The Ergo Court distinguishes Typhoon Touch Technologies, Inc. v. Dell, Inc., 659 F.3d 1376 (2011) (authored by Judge Newman), which held that an algorithm implementing the “means for cross-referencing said responses with one of said libraries of said possible responses” in a portable, keyboardless computer claimed in U.S. Pat. No. 5,379,057 was sufficiently described. The algorithm in Typhoon was “in prose” in the following passages (bold emphasis added):
Col. 3, lines 43-48: Cross-referencing entails the matching of entered responses with a library of possible responses, and, if a match is encountered, displaying the fact of the match, otherwise alerting the user, or displaying information stored in memory fields associated with that library entry.
Col. 14, lines 57-68: Cross-Referencing imports that, for each answer field, the entered response can be related to a library to determine if the response can be related to a library to determine if the response in the answer field is existent in the library. In other words, the answer information is cross-referenced against that specific library. If it is available in that library, then, corresponding to that library entry, an action is executed. For instance, the associated action can involve an overlay window that alerts the user of the fact of the match with the library entry, or displays the contents of an information field stored in association with that entry in the memory.
In Typhoon, the Court had relied on the patentee’s statement “that this description contains sufficient algorithmic structure for the routine programmatic procedures needed to provide cross referencing responses to inquires,” and on the absence of contrary evidence. In contrast, in Ergo, the Court finds no “step-by-step process for controlling the adjusting means.” Beyond the case-specific circumstances, these decisions show the interest of buttressing claims with a detailed description, not only of the structure, but also of the operation of the device or system.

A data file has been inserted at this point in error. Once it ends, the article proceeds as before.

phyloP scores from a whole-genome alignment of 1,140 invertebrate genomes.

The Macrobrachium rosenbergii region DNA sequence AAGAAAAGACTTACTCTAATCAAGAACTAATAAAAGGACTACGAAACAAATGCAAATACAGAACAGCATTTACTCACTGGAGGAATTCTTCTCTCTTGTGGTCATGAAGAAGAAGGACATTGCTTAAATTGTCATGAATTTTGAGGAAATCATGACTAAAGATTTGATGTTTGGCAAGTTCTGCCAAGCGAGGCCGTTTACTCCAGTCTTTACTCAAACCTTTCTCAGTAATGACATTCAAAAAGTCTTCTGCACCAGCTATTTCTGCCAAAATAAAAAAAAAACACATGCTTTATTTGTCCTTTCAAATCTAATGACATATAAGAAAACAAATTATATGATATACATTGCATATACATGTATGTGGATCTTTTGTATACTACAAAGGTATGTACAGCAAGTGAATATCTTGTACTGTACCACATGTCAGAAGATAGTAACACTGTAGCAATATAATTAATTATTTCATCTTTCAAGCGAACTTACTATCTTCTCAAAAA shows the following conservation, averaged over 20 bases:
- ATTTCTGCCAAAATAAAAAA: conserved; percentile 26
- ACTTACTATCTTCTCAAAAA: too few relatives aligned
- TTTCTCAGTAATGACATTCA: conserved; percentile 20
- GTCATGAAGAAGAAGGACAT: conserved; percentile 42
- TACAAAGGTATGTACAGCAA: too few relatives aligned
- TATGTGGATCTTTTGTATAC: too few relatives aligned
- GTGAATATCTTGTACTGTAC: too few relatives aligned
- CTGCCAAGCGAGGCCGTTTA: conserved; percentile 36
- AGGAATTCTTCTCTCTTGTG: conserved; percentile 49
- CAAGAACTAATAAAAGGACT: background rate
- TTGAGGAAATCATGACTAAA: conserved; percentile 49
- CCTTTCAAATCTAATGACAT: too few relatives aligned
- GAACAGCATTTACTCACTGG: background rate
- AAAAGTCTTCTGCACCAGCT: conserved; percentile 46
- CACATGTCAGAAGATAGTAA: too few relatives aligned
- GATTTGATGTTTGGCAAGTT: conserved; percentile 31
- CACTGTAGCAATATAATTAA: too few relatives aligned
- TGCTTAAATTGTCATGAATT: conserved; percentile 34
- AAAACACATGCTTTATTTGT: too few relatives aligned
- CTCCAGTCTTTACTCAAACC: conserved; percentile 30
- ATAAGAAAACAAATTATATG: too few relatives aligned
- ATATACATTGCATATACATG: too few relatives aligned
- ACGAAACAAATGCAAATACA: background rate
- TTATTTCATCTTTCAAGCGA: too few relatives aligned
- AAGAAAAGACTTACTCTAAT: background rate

“Controller”: comment on the choice of functional and/or structural terms
In Telcordia Techs., Inc. v. Cisco Sys., Inc., 612 F.3d 1365 (Fed. Cir. 2010), The Federal Circuit held that the description of a “controller” was sufficient corresponding structure for “monitoring means… for evaluating the integrity of the multiplexed subrate communications…” According to the Telcordia court, the term “controller” would have been recognized as “an electronic device with a known structure” in the context of the claimed communication network node.
The term “controller” of Telcordia was used in a different technological context than the “control device” of the patent at issue in Ergo, but these contrasting decisions should serve as a reminder to use a rich and diverse vocabulary in patent descriptions to diversify claims and to improve claim support, not only during prosecution, but also after issuance.